When journalists throw up their hands like that and say they were wrong, wrong, wrong, it means one thing — lawyers told them to. Sure enough, the January/February 2007 issue of Extra!, a journal published by Fairness and Accuracy in Reporting, says Eichenwald read Nathan’s piece and threatened to sue both Nathan and Salon for libel. According to Extra! a passage in Nathan’s story claiming Eichenwald had “looked at a lot of kiddie porn” sent shivers down his spine. “There could be, by necessity, a referral to Child Services and the removal of children from my home,” Extra! had him explaining. Eichenwald’s admission would seem to reinforce Nathan’s argument about the law, not contradict it–but whatever. The Salon piece had disappeared and it wasn’t coming back, and there was nothing Nathan could do about it except fire off e-mail to people who might be interested in what she’d been through. I’m a friend from her days long ago at the Reader, so I was one of them.
Jump to the present: On March 6 the New York Times ran an unusually long correction of the original story and essay Eichenwald wrote about that 18-year-old boy back in 2005. It was actually more of a confession than a correction — the Times admitted that Eichenwald (who’s no longer at the Times) had at one point sent the boy a $2,000 check and should have said so: “Times policy forbids paying the subjects of articles for information or interviews.”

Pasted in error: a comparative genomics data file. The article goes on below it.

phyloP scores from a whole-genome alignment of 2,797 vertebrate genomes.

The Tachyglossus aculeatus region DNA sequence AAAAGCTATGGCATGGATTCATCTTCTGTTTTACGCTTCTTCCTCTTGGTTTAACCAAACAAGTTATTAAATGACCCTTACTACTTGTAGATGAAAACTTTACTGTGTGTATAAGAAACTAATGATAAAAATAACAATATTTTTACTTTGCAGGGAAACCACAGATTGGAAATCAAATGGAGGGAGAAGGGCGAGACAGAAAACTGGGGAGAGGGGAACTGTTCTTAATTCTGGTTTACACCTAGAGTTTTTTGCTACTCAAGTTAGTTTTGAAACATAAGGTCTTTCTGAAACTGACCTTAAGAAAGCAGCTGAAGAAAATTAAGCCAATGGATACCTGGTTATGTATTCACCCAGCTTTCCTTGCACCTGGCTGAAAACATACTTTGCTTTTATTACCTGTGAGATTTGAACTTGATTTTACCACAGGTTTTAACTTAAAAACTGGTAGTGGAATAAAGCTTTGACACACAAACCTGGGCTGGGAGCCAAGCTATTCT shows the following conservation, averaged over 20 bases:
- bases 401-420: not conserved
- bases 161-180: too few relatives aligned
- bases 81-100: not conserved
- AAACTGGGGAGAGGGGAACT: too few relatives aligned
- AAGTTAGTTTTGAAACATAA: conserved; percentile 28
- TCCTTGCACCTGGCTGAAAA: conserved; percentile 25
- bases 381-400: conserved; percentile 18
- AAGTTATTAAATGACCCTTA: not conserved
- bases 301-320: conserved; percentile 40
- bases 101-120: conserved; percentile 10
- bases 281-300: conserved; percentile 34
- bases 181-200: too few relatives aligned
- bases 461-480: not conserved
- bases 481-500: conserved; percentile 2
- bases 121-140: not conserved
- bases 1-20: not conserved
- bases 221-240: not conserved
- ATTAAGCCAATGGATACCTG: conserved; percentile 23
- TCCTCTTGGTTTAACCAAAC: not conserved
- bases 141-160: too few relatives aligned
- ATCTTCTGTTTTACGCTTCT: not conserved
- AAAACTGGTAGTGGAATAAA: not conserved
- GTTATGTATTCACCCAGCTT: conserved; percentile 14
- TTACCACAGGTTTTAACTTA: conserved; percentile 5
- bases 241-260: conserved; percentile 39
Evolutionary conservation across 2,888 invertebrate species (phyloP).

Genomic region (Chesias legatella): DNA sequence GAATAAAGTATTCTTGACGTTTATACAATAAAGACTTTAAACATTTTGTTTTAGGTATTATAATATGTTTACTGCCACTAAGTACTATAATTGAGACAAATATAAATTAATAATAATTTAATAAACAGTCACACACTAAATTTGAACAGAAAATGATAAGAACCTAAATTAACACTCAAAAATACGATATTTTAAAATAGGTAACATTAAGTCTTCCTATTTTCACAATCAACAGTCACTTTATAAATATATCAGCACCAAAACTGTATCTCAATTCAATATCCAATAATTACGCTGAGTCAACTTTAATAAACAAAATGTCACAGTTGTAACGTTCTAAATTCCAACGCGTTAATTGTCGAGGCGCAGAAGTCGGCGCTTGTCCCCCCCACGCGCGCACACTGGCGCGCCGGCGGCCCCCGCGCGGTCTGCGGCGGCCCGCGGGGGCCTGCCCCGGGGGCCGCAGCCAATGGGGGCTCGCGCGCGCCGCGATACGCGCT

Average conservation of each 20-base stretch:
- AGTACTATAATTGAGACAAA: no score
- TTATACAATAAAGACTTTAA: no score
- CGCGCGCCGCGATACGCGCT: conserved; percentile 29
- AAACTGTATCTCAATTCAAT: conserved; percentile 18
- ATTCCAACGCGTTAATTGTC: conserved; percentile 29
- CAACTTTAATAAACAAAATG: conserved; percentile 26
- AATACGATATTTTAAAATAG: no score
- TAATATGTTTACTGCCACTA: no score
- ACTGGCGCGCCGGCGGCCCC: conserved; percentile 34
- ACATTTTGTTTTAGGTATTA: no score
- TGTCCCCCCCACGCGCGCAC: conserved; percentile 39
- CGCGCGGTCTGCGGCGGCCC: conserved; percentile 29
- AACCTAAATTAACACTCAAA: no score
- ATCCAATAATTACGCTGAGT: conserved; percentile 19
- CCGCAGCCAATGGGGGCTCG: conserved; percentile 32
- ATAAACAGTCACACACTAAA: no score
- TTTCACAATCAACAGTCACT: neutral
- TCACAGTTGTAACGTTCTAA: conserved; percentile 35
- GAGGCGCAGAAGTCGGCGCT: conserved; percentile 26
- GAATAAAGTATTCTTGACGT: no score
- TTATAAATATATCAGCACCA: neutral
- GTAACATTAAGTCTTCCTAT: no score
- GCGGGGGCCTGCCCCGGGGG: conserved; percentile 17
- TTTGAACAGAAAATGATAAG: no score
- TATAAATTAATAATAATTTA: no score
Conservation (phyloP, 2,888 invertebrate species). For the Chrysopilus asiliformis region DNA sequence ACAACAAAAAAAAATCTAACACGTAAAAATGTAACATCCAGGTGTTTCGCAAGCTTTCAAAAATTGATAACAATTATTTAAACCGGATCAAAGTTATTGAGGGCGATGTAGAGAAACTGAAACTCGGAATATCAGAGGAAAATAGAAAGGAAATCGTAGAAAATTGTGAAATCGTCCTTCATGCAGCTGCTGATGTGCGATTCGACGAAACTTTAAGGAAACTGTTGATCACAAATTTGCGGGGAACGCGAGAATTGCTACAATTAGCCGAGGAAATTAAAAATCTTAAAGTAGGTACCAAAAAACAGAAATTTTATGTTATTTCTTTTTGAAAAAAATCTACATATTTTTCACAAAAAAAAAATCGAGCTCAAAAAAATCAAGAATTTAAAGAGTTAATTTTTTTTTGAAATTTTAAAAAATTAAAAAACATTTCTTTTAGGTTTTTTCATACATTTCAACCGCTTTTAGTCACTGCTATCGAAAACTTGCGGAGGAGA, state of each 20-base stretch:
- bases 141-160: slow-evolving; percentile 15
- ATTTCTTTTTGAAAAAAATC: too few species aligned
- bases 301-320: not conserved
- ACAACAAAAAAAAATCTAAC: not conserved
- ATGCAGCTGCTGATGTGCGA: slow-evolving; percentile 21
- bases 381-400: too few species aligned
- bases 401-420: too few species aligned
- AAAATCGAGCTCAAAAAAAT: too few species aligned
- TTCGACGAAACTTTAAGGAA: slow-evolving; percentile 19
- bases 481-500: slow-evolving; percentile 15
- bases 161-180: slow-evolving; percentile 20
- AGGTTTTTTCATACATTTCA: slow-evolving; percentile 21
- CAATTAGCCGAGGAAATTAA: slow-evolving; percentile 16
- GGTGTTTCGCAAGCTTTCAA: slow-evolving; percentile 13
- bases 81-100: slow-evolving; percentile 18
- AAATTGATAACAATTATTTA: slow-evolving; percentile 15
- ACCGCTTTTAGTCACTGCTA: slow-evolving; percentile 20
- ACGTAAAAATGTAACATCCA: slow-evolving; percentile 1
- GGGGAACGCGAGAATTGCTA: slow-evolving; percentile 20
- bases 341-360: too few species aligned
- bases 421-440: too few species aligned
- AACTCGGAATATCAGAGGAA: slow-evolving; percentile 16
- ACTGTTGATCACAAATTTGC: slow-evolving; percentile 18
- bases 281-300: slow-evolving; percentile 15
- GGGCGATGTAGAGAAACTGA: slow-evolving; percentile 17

News of the check came out as a trial got under way in Ann Arbor, Michigan, of a man charged with criminal sexual misconduct involving the youth. On March 7 Eichenwald took the stand, and a tart account of what he had to say promptly showed up on the New York magazine Web site. “It could have been renamed ‘$2,000 Check v. Journalism 101’ — and Eichenwald’s testimony showed he knows he broke the rules,” New York reported. “Fearing [the youth] was under 18, Eichenwald offered to send $2,000 but only if [the youth] provided a full name and a mailing address,” New York went on. “He got both and sent the check but opted not to turn the information over to the police. Instead, [Eichenwald] said today, he made a date to meet [the youth] at Los Angeles International Airport.” That’s where, according to Eichenwald’s testimony, he told the youth he was a straight reporter and explained that “he paid that money to save your soul.”
When the youth said he wanted out of the porn business Eichenwald pitched a story to his editor, and soon the “incredible story” was told. “But,” New York admonished, “one detail got lost: the check. And now, in the Michigan courtroom, Eichenwald said he knew the payment was ‘a little bizarre,’ and that in issuing it, he’d ‘gone off the deep end.'”
The New York piece was signed by its reporter, Debbie Nathan.
UPDATE: The saga continues. Eichenwald responded to Nathan’s New York article with a long, angry letter to Romenesko that attacks the press in general for not telling his story accurately and Nathan in particular, describing her as someone “who has been nursing a deep and public anger against me following a ugly confrontation in the fall.” Eichenwald announced, “I have instructed my attorney to file a $10 million libel suit against her immediately, involving both her original and more recent libels.” According to gawker.com, the suit’s going to be filed in Dallas, in either state or federal court. Eichenwald lives down there.
UPDATE: As of Wednesday, March 14, there was still no sign of a suit. By now some long, analytic responses to Eichenwald’s letter had been posted at Romenesko.